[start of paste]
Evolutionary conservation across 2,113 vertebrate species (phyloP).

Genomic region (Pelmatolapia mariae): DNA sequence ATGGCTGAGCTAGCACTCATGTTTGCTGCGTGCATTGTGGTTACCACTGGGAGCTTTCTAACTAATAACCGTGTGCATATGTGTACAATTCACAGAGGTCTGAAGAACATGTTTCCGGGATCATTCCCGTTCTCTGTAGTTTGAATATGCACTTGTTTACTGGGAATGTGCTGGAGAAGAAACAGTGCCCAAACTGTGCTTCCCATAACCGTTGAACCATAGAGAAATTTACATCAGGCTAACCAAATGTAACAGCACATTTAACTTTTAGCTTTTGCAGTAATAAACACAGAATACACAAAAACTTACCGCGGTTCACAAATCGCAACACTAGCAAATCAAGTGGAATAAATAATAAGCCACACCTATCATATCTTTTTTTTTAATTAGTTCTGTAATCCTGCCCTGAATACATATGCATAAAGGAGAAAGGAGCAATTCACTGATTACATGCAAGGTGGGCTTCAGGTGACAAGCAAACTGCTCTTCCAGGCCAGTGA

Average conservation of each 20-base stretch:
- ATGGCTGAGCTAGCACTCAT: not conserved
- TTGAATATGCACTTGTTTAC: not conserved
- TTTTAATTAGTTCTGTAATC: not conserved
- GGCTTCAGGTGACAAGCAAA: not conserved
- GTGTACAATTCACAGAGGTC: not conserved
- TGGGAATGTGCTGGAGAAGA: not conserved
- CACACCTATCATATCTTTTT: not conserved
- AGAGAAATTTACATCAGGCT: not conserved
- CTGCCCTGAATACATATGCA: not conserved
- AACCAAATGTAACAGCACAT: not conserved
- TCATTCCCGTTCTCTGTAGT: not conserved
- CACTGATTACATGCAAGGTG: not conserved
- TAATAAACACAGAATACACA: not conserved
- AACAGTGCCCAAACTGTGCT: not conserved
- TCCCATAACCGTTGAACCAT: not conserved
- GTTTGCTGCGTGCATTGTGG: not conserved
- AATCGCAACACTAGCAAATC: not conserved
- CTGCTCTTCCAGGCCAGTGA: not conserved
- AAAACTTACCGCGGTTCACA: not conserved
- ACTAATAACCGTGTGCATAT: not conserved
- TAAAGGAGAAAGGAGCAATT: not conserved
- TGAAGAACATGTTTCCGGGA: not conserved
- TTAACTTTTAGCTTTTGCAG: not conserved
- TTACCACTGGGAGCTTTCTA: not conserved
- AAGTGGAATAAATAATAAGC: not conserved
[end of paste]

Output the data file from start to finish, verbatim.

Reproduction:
Evolutionary conservation across 2,113 vertebrate species (phyloP).

Genomic region (Pelmatolapia mariae): DNA sequence ATGGCTGAGCTAGCACTCATGTTTGCTGCGTGCATTGTGGTTACCACTGGGAGCTTTCTAACTAATAACCGTGTGCATATGTGTACAATTCACAGAGGTCTGAAGAACATGTTTCCGGGATCATTCCCGTTCTCTGTAGTTTGAATATGCACTTGTTTACTGGGAATGTGCTGGAGAAGAAACAGTGCCCAAACTGTGCTTCCCATAACCGTTGAACCATAGAGAAATTTACATCAGGCTAACCAAATGTAACAGCACATTTAACTTTTAGCTTTTGCAGTAATAAACACAGAATACACAAAAACTTACCGCGGTTCACAAATCGCAACACTAGCAAATCAAGTGGAATAAATAATAAGCCACACCTATCATATCTTTTTTTTTAATTAGTTCTGTAATCCTGCCCTGAATACATATGCATAAAGGAGAAAGGAGCAATTCACTGATTACATGCAAGGTGGGCTTCAGGTGACAAGCAAACTGCTCTTCCAGGCCAGTGA

Average conservation of each 20-base stretch:
- ATGGCTGAGCTAGCACTCAT: not conserved
- TTGAATATGCACTTGTTTAC: not conserved
- TTTTAATTAGTTCTGTAATC: not conserved
- GGCTTCAGGTGACAAGCAAA: not conserved
- GTGTACAATTCACAGAGGTC: not conserved
- TGGGAATGTGCTGGAGAAGA: not conserved
- CACACCTATCATATCTTTTT: not conserved
- AGAGAAATTTACATCAGGCT: not conserved
- CTGCCCTGAATACATATGCA: not conserved
- AACCAAATGTAACAGCACAT: not conserved
- TCATTCCCGTTCTCTGTAGT: not conserved
- CACTGATTACATGCAAGGTG: not conserved
- TAATAAACACAGAATACACA: not conserved
- AACAGTGCCCAAACTGTGCT: not conserved
- TCCCATAACCGTTGAACCAT: not conserved
- GTTTGCTGCGTGCATTGTGG: not conserved
- AATCGCAACACTAGCAAATC: not conserved
- CTGCTCTTCCAGGCCAGTGA: not conserved
- AAAACTTACCGCGGTTCACA: not conserved
- ACTAATAACCGTGTGCATAT: not conserved
- TAAAGGAGAAAGGAGCAATT: not conserved
- TGAAGAACATGTTTCCGGGA: not conserved
- TTAACTTTTAGCTTTTGCAG: not conserved
- TTACCACTGGGAGCTTTCTA: not conserved
- AAGTGGAATAAATAATAAGC: not conserved